Magazine article Review - Institute of Public Affairs

Failing to Indoctrinate

Magazine article Review - Institute of Public Affairs

Failing to Indoctrinate

Article excerpt

Is education too politically correct and are students in danger of being indoctrinated? Judged by the actions of Professor Wayne Sawyer, President of the NSW English Teachers Association and editor of English in Australia, the answer is 'yes'.

In the current issue of the journal, Sawyer bemoans the fact that exstudents voted to re-elect the Howard Government and argues that this is evidence that English teachers have failed in their job.

Sawyer states: 'We knew the truth about Iraq before the election. Did our former students just not care? We knew before the election that 'children overboard' was a crock, but, as it was yesterday's news, did they not care about that either? Has English failed not only to create critical generations, but also failed to create humane ones?'

Such is the current state of English teaching that it is possible for a senior representative of the subject's professional association, the AATE, to openly argue that it is the role of the English teacher to teach students, as future voters, the correct way to think and the correct way to decide controversial political matters.

In Sawyer's defence, he does make it clear that the editorial is only his opinion and that teachers in the classroom are balanced in their approach. Whether teachers, as a profession, are politically biased, is difficult to prove either way, but what is in no doubt is that professional associations, teacher unions and curriculum guidelines consistently adopt a left-wing, New Age approach to education.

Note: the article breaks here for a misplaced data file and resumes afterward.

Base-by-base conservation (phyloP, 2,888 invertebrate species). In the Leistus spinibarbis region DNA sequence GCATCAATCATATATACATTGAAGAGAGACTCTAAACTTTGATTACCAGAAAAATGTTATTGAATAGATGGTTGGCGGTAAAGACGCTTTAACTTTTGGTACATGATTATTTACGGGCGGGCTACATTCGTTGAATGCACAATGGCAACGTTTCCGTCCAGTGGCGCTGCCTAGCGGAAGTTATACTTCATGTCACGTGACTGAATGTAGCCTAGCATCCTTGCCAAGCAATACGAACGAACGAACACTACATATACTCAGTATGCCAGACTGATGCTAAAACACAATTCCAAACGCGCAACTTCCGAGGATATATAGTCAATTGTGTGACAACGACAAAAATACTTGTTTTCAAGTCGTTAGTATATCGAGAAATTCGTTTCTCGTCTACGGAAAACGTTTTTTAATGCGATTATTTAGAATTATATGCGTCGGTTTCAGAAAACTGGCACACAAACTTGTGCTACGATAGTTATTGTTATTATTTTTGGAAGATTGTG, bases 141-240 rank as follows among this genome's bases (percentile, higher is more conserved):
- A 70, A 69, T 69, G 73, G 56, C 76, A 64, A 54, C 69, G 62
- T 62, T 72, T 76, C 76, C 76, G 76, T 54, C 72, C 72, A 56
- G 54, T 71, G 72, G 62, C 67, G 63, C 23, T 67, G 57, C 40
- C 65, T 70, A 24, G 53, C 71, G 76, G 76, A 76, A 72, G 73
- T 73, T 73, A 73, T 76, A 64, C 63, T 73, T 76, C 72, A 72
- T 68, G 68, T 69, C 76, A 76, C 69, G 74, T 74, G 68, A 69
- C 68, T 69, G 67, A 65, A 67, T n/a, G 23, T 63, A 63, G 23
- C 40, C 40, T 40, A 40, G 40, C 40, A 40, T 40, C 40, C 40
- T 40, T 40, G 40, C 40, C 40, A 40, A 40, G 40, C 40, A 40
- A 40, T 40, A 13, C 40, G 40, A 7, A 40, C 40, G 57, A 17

One obvious example of political activism in the classroom is the call to arms made by the Australian Education Union and the NSW Teachers Federation in response to Australia's involvement in the war in Iraq. When the conflict began, teachers were told to protest against the war and to support those students who wanted to demonstrate publicly.

The AEU curriculum policy also argues that such is the capitalist nature of Australian society that our community is inherently inequitable and socially unjust. As the education system reinforces this inequality, it is the role of teachers to oppose competitive assessment, the academic curriculum and a belief in meritocracy and equality of opportunity.

The English Teachers Association has for some years now championed what is termed social-critical literacy. Based on the writings of the Brazilian Marxist, Paulo Freire, the argument is that students must be 'empowered to deconstruct texts' in terms of power relationships.

Or, in the words of the Tasmanian Education Department, social-critical literacy: '...provides us with ways of thinking that uncover social inequalities and injustices. It enables us to address disadvantage and to become agents of social change'.

If social literacy were taught in a balanced and objective way, there would be no concern, but the reality is that it is used to promote a left-wing, New Age view of issues, especially those related to multiculturalism, gender, peace studies, feminism and the class war. …

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